What is it?
K Multimedia’s latest synth offering comes in two flavours; the desktop version with its touch-sensitive keyboard, pitch and mod strips, and the full version, which has a full size, semi-weighted Fatar keyboard.
The keyboard version is obviously is larger, sporting a heavy-duty metal enclosure, as well as physical wheels for pitch and mod. Those differences – and the keyboard version’s power socket – aside, the two are identical. The user interface and innards are exactly the same, so choosing which to get becomes a matter of which ergonomics you prefer, rather than any capabilities of the two.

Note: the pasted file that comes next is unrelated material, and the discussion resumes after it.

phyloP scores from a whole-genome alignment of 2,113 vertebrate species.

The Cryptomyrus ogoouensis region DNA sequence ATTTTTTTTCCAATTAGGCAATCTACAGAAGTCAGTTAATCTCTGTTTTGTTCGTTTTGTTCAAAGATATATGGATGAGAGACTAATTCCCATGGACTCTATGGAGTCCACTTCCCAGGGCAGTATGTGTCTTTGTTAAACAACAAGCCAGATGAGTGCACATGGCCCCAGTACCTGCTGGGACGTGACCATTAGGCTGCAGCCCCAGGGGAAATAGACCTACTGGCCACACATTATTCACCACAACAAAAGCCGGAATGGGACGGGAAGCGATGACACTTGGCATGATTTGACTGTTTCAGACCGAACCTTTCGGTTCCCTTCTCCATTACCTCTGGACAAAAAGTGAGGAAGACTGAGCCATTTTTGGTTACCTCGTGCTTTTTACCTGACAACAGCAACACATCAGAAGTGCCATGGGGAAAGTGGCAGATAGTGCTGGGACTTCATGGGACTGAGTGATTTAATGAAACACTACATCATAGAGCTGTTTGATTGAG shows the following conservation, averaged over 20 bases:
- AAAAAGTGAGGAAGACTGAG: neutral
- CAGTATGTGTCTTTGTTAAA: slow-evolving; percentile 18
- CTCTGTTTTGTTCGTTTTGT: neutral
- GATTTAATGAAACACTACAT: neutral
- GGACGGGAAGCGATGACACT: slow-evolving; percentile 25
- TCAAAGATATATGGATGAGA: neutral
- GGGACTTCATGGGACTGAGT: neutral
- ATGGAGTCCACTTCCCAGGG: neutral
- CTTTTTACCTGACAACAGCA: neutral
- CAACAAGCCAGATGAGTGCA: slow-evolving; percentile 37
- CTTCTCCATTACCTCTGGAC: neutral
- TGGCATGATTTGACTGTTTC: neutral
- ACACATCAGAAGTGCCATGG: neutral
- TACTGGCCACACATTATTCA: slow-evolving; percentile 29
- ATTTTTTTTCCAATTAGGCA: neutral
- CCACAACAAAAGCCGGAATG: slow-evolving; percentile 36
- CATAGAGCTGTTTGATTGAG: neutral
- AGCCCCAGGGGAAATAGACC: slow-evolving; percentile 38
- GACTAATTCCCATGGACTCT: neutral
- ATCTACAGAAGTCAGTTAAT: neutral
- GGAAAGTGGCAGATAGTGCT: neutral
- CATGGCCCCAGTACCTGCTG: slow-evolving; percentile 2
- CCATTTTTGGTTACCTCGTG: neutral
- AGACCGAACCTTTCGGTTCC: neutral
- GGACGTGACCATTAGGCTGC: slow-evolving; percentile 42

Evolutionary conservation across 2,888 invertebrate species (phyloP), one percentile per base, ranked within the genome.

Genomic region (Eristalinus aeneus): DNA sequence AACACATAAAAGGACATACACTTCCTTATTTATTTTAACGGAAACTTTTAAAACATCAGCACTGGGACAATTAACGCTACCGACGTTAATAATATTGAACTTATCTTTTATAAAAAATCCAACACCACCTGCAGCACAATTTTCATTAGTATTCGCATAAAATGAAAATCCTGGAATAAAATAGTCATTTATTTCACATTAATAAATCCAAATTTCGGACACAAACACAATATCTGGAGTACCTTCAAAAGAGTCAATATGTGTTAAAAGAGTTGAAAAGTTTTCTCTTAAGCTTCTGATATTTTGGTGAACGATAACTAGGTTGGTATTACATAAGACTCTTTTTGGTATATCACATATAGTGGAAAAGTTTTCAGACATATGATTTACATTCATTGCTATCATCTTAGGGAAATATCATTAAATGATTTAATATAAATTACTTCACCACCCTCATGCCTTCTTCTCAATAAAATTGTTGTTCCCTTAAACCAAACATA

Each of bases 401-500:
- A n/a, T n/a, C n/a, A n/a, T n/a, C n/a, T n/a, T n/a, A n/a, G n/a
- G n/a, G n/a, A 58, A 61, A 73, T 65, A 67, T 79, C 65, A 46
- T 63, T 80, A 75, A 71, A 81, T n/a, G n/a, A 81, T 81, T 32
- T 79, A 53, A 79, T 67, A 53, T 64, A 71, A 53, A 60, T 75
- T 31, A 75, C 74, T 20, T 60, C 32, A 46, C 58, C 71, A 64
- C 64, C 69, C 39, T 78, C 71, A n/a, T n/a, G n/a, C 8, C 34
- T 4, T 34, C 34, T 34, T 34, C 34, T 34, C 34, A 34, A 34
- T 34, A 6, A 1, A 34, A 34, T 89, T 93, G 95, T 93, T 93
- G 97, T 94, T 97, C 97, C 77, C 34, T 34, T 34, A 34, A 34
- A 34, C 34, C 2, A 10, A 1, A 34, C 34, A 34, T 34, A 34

With that in mind, it’s worth noting that while the desktop’s keyboard is quite responsive and playable, the pitch and mod strips are a little less so, occasionally missing input. In all likelihood, this won’t be too much of a problem, as most users will be controlling this from their DAW or a controller keyboard.
Ports are plentiful, with full-size MIDI sockets, a pair of ¼” jacks for audio out (the effects are stereo), some CV and micro USB. Both variants can be powered by USB but this can introduce unwanted noise, so the full version also offers a power brick. USB power banks work too and appear to be less of a noise issue, meaning that if you want a portable synth for travel the desktop might actually be better, whereas for stage situations the keyboard is the better choice.
The UNO Synth Pro, in both its guises, has two channels of gate and cv in and out, adding an extra layer of functionality that is rare at this price (although it’s becoming more common with the surge in modular equipment).